signorelli200x300[1]This challenge of deciding what to call ourselves clearly isn’t new for any of us involved in training-teaching-learning—an endeavor that is a core part of what many library staff members/information professionals do every day. Four years ago, Lori Reed and I (in our book Workplace Learning & Leadership) were already documenting some of many terms being applied to those of us involved in training-teaching-learning just in libraries and nonprofit settings: “…director, volunteer services and staff training; training coordinator; training and development manager; training manager; training officer; chief learning officer; learning and development coordinator; staff development and training coordinator; staff development librarian; staff development manager; continuing education coordinator; learning manager; and organizational development manager.” The situation has only become more challenging as our ASTD (American Society for Training & Development) colleagues began the process (in 2014) of changing the organization’s name to ATD (the Association for Talent Development) and replacing “workplace learning and performance” with “talent development” to reflect the idea that “talent development” is the overall, far-more-nuanced description of what our efforts are designed to offer and foster.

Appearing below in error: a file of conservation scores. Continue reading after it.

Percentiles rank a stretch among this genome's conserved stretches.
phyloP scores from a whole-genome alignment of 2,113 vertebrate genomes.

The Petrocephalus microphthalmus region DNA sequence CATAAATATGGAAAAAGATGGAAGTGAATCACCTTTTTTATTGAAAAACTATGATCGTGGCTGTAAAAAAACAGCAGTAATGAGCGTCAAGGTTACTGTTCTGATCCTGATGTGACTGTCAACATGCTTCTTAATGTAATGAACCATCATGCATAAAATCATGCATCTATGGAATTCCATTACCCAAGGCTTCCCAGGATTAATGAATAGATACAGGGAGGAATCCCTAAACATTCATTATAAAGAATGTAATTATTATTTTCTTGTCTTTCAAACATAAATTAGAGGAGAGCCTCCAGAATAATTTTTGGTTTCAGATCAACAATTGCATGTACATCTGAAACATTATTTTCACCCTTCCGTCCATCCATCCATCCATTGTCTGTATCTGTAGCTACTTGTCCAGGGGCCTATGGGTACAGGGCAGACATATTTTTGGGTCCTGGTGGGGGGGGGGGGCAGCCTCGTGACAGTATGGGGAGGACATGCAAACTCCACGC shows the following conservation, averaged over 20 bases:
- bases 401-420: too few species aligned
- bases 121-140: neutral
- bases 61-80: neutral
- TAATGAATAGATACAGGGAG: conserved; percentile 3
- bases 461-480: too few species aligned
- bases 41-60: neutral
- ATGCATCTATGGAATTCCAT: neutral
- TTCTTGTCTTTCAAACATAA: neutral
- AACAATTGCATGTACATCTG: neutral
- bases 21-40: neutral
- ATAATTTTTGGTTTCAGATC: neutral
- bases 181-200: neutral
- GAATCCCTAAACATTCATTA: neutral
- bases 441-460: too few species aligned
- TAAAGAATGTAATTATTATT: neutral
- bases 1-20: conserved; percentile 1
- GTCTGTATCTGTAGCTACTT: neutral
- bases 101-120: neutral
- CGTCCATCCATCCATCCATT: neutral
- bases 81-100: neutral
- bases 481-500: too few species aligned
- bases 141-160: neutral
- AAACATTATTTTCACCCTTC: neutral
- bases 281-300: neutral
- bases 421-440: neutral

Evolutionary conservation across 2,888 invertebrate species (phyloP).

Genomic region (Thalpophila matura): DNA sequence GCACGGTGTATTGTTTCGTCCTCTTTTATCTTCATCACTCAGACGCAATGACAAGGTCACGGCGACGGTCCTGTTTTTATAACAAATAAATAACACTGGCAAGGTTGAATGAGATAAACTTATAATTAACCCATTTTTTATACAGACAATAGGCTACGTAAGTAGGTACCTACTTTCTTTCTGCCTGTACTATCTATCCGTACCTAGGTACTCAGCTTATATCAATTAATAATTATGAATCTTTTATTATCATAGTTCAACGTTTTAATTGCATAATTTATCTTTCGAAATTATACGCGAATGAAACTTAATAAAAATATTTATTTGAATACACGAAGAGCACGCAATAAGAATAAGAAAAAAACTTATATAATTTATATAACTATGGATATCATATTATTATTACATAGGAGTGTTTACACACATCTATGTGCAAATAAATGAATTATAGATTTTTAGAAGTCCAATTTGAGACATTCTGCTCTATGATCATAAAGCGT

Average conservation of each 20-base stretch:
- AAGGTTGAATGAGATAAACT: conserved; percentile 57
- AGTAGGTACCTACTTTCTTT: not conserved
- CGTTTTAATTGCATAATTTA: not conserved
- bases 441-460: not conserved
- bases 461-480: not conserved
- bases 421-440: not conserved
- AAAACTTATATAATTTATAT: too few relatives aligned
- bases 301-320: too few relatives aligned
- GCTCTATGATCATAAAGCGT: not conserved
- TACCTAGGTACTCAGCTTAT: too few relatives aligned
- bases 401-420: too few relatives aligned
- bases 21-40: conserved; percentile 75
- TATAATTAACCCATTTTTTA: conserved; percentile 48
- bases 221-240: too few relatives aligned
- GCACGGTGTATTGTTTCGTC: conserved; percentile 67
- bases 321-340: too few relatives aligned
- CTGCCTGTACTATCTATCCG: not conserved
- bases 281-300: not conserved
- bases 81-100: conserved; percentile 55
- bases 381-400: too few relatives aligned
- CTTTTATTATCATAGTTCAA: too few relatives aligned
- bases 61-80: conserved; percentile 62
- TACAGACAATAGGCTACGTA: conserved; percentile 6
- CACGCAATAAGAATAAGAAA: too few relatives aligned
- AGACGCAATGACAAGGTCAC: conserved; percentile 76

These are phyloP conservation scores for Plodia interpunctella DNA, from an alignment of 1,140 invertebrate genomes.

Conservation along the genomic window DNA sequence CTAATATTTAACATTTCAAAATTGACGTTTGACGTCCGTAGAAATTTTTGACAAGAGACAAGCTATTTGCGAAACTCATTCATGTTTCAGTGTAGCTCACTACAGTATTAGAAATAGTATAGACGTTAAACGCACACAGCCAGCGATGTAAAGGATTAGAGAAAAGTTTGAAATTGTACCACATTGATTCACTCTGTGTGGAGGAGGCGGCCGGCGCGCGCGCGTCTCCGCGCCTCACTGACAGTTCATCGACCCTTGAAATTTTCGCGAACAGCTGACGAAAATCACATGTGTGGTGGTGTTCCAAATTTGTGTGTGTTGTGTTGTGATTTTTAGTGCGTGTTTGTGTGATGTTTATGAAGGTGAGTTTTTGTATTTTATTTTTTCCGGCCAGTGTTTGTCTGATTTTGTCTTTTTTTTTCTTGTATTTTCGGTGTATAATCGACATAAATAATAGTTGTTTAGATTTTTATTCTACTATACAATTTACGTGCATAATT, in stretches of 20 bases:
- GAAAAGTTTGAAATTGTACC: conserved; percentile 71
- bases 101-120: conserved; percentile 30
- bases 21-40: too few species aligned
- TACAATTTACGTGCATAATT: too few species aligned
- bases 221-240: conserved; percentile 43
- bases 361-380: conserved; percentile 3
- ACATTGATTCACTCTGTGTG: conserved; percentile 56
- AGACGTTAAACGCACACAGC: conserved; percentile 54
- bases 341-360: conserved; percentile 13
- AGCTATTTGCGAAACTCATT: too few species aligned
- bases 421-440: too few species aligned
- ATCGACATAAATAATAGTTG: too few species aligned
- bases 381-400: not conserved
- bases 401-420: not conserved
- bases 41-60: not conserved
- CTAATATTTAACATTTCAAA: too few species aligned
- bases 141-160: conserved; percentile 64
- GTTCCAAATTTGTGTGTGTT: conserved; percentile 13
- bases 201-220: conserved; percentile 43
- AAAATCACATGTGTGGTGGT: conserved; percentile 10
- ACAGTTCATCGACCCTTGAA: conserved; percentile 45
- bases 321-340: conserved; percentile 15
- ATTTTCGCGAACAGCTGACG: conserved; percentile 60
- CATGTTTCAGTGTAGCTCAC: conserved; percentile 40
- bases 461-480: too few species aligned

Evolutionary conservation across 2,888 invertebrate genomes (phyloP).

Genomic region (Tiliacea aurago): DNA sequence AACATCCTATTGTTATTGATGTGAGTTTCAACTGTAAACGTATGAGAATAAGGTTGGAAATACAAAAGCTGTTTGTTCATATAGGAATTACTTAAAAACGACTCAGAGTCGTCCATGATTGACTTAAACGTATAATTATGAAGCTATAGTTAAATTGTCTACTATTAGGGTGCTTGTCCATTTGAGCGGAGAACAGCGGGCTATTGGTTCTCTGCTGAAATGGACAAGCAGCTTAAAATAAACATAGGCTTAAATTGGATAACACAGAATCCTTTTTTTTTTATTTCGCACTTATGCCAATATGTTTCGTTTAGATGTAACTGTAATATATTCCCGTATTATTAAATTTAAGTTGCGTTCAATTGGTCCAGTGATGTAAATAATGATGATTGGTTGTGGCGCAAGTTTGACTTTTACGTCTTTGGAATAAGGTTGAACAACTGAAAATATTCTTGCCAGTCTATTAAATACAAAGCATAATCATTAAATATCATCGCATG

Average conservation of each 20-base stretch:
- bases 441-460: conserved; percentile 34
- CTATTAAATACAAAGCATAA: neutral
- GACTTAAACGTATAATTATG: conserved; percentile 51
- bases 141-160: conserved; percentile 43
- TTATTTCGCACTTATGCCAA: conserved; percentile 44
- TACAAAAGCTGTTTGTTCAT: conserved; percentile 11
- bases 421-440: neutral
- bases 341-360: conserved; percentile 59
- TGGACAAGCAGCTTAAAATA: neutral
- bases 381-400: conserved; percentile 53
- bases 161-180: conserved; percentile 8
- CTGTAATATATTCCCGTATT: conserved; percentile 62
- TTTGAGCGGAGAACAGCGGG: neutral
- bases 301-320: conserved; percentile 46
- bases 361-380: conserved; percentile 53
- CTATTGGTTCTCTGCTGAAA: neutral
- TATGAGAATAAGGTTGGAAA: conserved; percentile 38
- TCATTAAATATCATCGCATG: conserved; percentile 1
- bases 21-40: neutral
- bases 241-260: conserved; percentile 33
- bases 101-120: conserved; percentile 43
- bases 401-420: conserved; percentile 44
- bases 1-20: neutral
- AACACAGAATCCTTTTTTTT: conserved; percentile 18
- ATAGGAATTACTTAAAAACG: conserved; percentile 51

NMC Summer Conference - PortlandThe importance of what we are facing and attempting to address became even clearer to me during a dinner conversation with colleagues at the 2014 New Media Consortium Summer Conference (held in Portland, Oregon). My personal moment of revelation struck as I listened to a colleague describing how a “school library” had been replaced by an “innovation center” and how school administrators, teachers, and students were struggling to come to terms with what that change meant in terms of what was available to them within that redesigned and renamed space. As I noted at the time, “the challenges we all face as our learning environments quickly change to reflect the rapid rate of technological change…reflect the rapid rate of technological change that is all around us: we literally don’t have the words to describe what we are doing in a world where our old labels (e.g., teacher, trainer, learning facilitator) are simply not broad and rich enough to capture the nuances of all we are doing. It’s as if we’re facing a vocabulary deficiency…”